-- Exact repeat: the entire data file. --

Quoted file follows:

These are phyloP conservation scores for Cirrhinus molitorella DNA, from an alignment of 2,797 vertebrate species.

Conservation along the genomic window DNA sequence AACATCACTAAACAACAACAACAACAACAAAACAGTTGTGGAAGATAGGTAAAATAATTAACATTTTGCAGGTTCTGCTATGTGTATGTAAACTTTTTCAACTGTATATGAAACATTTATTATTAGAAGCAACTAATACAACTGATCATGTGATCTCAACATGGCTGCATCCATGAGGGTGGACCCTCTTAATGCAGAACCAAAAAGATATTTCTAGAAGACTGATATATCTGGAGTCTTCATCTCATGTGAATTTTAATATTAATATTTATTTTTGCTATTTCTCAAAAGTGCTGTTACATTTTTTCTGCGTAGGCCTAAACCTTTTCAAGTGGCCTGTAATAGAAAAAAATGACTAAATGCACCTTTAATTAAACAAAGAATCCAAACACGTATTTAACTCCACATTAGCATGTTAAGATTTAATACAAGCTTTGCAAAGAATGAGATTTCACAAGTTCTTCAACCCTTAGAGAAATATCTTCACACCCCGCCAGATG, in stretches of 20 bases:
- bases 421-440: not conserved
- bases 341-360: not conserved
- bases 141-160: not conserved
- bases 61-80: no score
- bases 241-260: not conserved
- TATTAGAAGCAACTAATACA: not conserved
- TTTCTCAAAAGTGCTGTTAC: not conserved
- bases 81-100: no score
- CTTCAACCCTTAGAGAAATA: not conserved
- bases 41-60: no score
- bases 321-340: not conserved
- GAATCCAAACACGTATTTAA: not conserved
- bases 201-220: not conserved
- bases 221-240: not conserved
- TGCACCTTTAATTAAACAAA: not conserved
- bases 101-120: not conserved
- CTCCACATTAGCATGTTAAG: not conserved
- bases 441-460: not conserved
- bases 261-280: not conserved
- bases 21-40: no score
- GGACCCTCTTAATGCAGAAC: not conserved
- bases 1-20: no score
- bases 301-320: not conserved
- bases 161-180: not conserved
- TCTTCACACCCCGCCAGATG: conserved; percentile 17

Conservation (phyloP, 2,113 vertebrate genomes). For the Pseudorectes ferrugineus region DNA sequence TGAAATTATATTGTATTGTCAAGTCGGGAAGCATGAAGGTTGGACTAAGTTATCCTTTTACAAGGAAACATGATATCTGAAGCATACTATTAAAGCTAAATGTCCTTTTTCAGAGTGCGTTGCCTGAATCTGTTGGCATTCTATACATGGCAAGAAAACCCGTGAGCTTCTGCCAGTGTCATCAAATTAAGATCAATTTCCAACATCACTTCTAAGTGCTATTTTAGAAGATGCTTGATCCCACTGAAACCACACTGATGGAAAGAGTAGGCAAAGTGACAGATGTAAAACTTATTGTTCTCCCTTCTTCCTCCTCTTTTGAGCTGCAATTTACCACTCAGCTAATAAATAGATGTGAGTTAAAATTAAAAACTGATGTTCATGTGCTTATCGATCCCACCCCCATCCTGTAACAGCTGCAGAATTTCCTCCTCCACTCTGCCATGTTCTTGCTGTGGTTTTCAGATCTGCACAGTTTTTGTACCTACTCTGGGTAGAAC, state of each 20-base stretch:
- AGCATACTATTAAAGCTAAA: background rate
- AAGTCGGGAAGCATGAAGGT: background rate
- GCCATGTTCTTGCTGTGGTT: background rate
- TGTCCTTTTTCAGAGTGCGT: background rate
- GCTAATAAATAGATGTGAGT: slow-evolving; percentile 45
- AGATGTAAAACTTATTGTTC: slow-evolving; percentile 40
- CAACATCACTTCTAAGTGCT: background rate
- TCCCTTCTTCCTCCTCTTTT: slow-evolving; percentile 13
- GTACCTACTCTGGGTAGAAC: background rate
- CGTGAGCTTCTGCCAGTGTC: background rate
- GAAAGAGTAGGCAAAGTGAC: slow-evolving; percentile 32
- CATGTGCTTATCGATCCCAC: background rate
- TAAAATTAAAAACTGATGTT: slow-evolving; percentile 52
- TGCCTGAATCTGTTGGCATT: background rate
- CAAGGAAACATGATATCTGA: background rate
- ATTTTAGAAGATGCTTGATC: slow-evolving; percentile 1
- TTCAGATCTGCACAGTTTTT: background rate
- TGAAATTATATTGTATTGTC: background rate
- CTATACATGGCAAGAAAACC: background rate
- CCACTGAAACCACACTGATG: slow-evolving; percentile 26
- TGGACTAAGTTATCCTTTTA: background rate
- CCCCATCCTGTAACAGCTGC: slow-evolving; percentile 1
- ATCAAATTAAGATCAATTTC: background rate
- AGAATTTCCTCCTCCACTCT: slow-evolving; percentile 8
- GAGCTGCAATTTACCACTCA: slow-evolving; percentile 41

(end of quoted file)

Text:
These are phyloP conservation scores for Cirrhinus molitorella DNA, from an alignment of 2,797 vertebrate species.

Conservation along the genomic window DNA sequence AACATCACTAAACAACAACAACAACAACAAAACAGTTGTGGAAGATAGGTAAAATAATTAACATTTTGCAGGTTCTGCTATGTGTATGTAAACTTTTTCAACTGTATATGAAACATTTATTATTAGAAGCAACTAATACAACTGATCATGTGATCTCAACATGGCTGCATCCATGAGGGTGGACCCTCTTAATGCAGAACCAAAAAGATATTTCTAGAAGACTGATATATCTGGAGTCTTCATCTCATGTGAATTTTAATATTAATATTTATTTTTGCTATTTCTCAAAAGTGCTGTTACATTTTTTCTGCGTAGGCCTAAACCTTTTCAAGTGGCCTGTAATAGAAAAAAATGACTAAATGCACCTTTAATTAAACAAAGAATCCAAACACGTATTTAACTCCACATTAGCATGTTAAGATTTAATACAAGCTTTGCAAAGAATGAGATTTCACAAGTTCTTCAACCCTTAGAGAAATATCTTCACACCCCGCCAGATG, in stretches of 20 bases:
- bases 421-440: not conserved
- bases 341-360: not conserved
- bases 141-160: not conserved
- bases 61-80: no score
- bases 241-260: not conserved
- TATTAGAAGCAACTAATACA: not conserved
- TTTCTCAAAAGTGCTGTTAC: not conserved
- bases 81-100: no score
- CTTCAACCCTTAGAGAAATA: not conserved
- bases 41-60: no score
- bases 321-340: not conserved
- GAATCCAAACACGTATTTAA: not conserved
- bases 201-220: not conserved
- bases 221-240: not conserved
- TGCACCTTTAATTAAACAAA: not conserved
- bases 101-120: not conserved
- CTCCACATTAGCATGTTAAG: not conserved
- bases 441-460: not conserved
- bases 261-280: not conserved
- bases 21-40: no score
- GGACCCTCTTAATGCAGAAC: not conserved
- bases 1-20: no score
- bases 301-320: not conserved
- bases 161-180: not conserved
- TCTTCACACCCCGCCAGATG: conserved; percentile 17

Conservation (phyloP, 2,113 vertebrate genomes). For the Pseudorectes ferrugineus region DNA sequence TGAAATTATATTGTATTGTCAAGTCGGGAAGCATGAAGGTTGGACTAAGTTATCCTTTTACAAGGAAACATGATATCTGAAGCATACTATTAAAGCTAAATGTCCTTTTTCAGAGTGCGTTGCCTGAATCTGTTGGCATTCTATACATGGCAAGAAAACCCGTGAGCTTCTGCCAGTGTCATCAAATTAAGATCAATTTCCAACATCACTTCTAAGTGCTATTTTAGAAGATGCTTGATCCCACTGAAACCACACTGATGGAAAGAGTAGGCAAAGTGACAGATGTAAAACTTATTGTTCTCCCTTCTTCCTCCTCTTTTGAGCTGCAATTTACCACTCAGCTAATAAATAGATGTGAGTTAAAATTAAAAACTGATGTTCATGTGCTTATCGATCCCACCCCCATCCTGTAACAGCTGCAGAATTTCCTCCTCCACTCTGCCATGTTCTTGCTGTGGTTTTCAGATCTGCACAGTTTTTGTACCTACTCTGGGTAGAAC, state of each 20-base stretch:
- AGCATACTATTAAAGCTAAA: background rate
- AAGTCGGGAAGCATGAAGGT: background rate
- GCCATGTTCTTGCTGTGGTT: background rate
- TGTCCTTTTTCAGAGTGCGT: background rate
- GCTAATAAATAGATGTGAGT: slow-evolving; percentile 45
- AGATGTAAAACTTATTGTTC: slow-evolving; percentile 40
- CAACATCACTTCTAAGTGCT: background rate
- TCCCTTCTTCCTCCTCTTTT: slow-evolving; percentile 13
- GTACCTACTCTGGGTAGAAC: background rate
- CGTGAGCTTCTGCCAGTGTC: background rate
- GAAAGAGTAGGCAAAGTGAC: slow-evolving; percentile 32
- CATGTGCTTATCGATCCCAC: background rate
- TAAAATTAAAAACTGATGTT: slow-evolving; percentile 52
- TGCCTGAATCTGTTGGCATT: background rate
- CAAGGAAACATGATATCTGA: background rate
- ATTTTAGAAGATGCTTGATC: slow-evolving; percentile 1
- TTCAGATCTGCACAGTTTTT: background rate
- TGAAATTATATTGTATTGTC: background rate
- CTATACATGGCAAGAAAACC: background rate
- CCACTGAAACCACACTGATG: slow-evolving; percentile 26
- TGGACTAAGTTATCCTTTTA: background rate
- CCCCATCCTGTAACAGCTGC: slow-evolving; percentile 1
- ATCAAATTAAGATCAATTTC: background rate
- AGAATTTCCTCCTCCACTCT: slow-evolving; percentile 8
- GAGCTGCAATTTACCACTCA: slow-evolving; percentile 41